Using Borensberg as our base we explored the surrounding area during our stay…
The old spa village Medevi Brunn – abandoned and closed down off season … which had its own charme 😉
…quiet and secluded little lakes …
… the sluices of Berg that overcome an elevation difference of 19 metres in 7 steps!…
…Motala, where lake Vättern leads into the Göta Canal and where we walked along the canal being greeted by yacht skippers and boat tourists.
In Vadstena we visited the recently restored Vasa castle as well as the old monastery, where we learned about Saint Birgitta of Sweden.
On our way further south and west we made one last stop at the east coast of lake Vättern, in the small town of Gränna which is mostly popular for its polkagrisar – candy canes that were “invented” in 1859 by Amalia Erikson and that can be bought in every second shop in town! Not kidding!
The relation between this attraction and the high tourist traffic seemed quite absurd … especially because the real attraction in town, the Grenna Museum, was rather empty. Although it gives interesting insights in the history of Artic and Antarctic expeditions, centered around S.A. Andrée – a son of the town – who 1897 tried to reach the north pole on an expedition in an hot-air ballon. He and his colleagues failed and finally died in the Arctic, but a a lot of equipment, diaries and beautiful drawings have survived.
The next blog post will be dedicated to the West coast of Bohuslän which was our next destination. From there we returned to the inland, to the Göta Canal and lake Vättern, but this time on its west coast.
On our way – a day when wind and rain made only little breaks – we strolled around the picturesque spa town of Hjo. Luxurious wooden villas, often with exclusive access to the lake, made it easy to imagine 19th century aristocracy spending their summer holiday here.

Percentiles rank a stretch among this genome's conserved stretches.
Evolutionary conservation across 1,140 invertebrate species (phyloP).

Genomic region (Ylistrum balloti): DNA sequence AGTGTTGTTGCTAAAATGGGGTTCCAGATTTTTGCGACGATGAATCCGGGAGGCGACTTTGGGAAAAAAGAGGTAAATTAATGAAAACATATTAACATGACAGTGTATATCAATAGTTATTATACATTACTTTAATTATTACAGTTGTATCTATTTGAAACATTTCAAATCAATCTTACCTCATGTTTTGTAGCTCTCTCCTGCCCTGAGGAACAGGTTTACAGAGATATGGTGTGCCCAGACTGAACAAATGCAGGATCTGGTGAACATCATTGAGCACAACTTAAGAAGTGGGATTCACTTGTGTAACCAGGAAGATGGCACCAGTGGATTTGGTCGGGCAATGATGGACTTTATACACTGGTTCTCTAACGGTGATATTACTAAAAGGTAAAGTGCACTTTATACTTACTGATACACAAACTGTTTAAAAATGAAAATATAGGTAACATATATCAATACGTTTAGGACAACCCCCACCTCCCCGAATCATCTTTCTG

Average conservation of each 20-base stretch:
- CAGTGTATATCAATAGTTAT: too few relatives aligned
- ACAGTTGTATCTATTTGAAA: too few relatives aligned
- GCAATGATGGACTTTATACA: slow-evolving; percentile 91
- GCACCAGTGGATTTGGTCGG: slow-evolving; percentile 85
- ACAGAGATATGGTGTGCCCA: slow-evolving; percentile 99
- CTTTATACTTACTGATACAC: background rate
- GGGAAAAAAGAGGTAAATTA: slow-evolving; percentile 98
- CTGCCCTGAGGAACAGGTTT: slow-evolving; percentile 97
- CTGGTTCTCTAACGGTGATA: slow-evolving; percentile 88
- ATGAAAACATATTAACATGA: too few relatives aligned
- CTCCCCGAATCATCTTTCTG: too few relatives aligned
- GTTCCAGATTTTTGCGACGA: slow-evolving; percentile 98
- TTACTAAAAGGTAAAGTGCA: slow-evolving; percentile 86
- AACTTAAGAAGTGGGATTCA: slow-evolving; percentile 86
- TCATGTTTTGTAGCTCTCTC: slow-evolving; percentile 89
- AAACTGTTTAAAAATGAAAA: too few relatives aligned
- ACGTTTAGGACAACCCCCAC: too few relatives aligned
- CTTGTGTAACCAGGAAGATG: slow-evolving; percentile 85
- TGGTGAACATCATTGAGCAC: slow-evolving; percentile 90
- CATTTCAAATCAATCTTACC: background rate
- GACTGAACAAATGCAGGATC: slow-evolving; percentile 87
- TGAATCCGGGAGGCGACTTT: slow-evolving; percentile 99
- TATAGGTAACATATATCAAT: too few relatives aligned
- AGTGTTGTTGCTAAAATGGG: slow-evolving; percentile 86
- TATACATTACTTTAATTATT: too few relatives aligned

After this last glimpse on lake Vättern and some more kilometres through wood, we reached our next accomodation – the vandrarhem Forsvik, where we were bedded in the middle of industrial heritage.
The site had originally been a sawmill and iron foundry. Today it is a vandrarhem, museum and café (which off-season serves as reception), which is run by the friendly host Ingrid, who serves great swedish pastry.
When the rain finally had stopped for this day we went outside and explored the whole industrial site and the village, which is squeezed between two small lakes and a Canal sluice.
Finally strolling through this location while the sun set made up for all the rain before.
… and we let the day end in the cozy vandrarhem, antique furniture and flowery-ornamental wallpaper included.
From Forsvik we drove further north again – long straight roads through wood, farmland and scattered red wooden houses.
A last stop before we finally headed towards Uppsala: Örebro, where we visited another Vasa castle and bought some sweet supplies for the rest of the way 🙂
Next time: less wood – more coast!